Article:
#43 Honored that you responded, and sorry I missed the link. I didn’t realize it led to the box office results. I only found this great site recently, and I am humbled by the company here.
I have a soft spot for TMP. I’m an oldest child, too!
I didn’t discover Trek until Search For Spock but since we’re talking anniversaries here I do remember the anticipation me and my friends had leading up to opening night of Trek VI. The theater was packed. A few people in costume. Having come off the disappointing Final Frontier my friends and I were anticipating the crew to pull one last winner from their hat. The lights dimmed and that night became one of the best experiences I’ve ever had at the movies. The audience was engaged. They were laughing, clapping and it all crescendoed with loud cheers and applause when Chang’s Bird of Prey bit the dust.
SWEET MEMORIES OF T.M.P.
-I was roughly 7 years old at the time and remember seeing ads for the film on the backs of Marvel Comics during the summer of ’79 (featuring an artists rendition of the new Enterprise) and the tagline, “A 23rd Century Odyssey… Now.”
-I remember my father taking my sister and I to see it in an old-style movie house in Western Massaschusetts… nice and cozy and small, but with a big screen, so you were completely immersed by the picture… I remember the voyage through the V’Ger cloud was truly awesome to watch on the big screen
-I remember my father taking us to McDonald’s and picking up the STAR TREK Happy Meals, which, for some reason, came with very weird, spongy rubber space ships, which looked NOTHING like anything in the TREK universe!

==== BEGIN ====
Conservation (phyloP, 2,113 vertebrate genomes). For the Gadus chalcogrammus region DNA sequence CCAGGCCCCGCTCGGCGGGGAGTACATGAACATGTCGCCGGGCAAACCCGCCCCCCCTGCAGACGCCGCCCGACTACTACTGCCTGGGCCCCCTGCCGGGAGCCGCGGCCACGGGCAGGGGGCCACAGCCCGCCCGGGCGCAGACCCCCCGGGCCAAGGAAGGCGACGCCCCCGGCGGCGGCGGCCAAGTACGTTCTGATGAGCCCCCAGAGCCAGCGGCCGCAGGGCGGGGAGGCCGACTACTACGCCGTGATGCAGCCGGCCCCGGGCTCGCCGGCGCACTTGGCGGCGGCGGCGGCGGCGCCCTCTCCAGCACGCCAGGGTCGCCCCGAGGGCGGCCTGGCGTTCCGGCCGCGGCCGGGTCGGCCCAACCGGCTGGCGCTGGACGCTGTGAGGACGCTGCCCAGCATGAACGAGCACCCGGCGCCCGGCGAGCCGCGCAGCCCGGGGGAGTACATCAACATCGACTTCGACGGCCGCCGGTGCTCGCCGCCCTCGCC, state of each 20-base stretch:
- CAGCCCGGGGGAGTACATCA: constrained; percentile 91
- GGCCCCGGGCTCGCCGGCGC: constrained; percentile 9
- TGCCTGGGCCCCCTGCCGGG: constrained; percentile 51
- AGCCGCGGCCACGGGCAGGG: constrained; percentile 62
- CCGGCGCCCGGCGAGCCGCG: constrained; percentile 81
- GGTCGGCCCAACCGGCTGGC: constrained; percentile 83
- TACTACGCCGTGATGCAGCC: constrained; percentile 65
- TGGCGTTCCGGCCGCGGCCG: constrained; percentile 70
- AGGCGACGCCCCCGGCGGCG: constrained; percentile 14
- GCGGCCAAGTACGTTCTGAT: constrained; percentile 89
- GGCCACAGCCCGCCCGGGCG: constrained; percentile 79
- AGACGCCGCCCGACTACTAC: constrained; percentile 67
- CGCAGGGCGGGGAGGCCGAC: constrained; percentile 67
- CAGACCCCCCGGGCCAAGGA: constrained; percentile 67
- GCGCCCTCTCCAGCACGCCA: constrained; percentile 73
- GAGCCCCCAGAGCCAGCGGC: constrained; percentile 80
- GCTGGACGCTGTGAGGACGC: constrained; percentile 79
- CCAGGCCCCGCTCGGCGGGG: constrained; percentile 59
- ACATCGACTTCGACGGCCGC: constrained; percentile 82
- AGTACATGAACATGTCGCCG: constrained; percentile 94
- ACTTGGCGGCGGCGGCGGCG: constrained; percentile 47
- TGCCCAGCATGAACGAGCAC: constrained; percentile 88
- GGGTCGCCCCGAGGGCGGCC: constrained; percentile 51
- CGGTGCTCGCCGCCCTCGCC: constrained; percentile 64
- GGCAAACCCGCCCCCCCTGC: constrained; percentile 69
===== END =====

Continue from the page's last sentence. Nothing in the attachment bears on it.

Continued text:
-I remember ads for the Mego dolls and figures (again in various Marvel Comics), alongside ads for THE BLACK HOLE and “Buck Rogers in the 25th Century” and wishing I’d get them ALL for Christmas! (And being completely disappointed that the Mego action figures didn’t come with ANY phasers or tricorders for the TREK figures.)
-I remember loving TMP initially, then thinking it was boring on reflection (my 7-year old mind thinking, “Where were the phaser/laser battles?”), then catching it again about 2 dozen times on my Dad’s HBO later on in ’80 or ’81 and falling in love with it all over again
-And I love TMP to this day… so much so, I’m getting a TMP mug for my desk at work through eBay this week. STAR WARS, of course, was the granddaddy of my sci-fi childhood, but the STAR TREK re-runs, cartoon show and TMP film was a close second.
Having said all that, I still think the wormhole sequence is laughably bad!
“BEEELAAAAY… THAAAT… PHAAAASEEEER… ORRRRRDEEER!!!”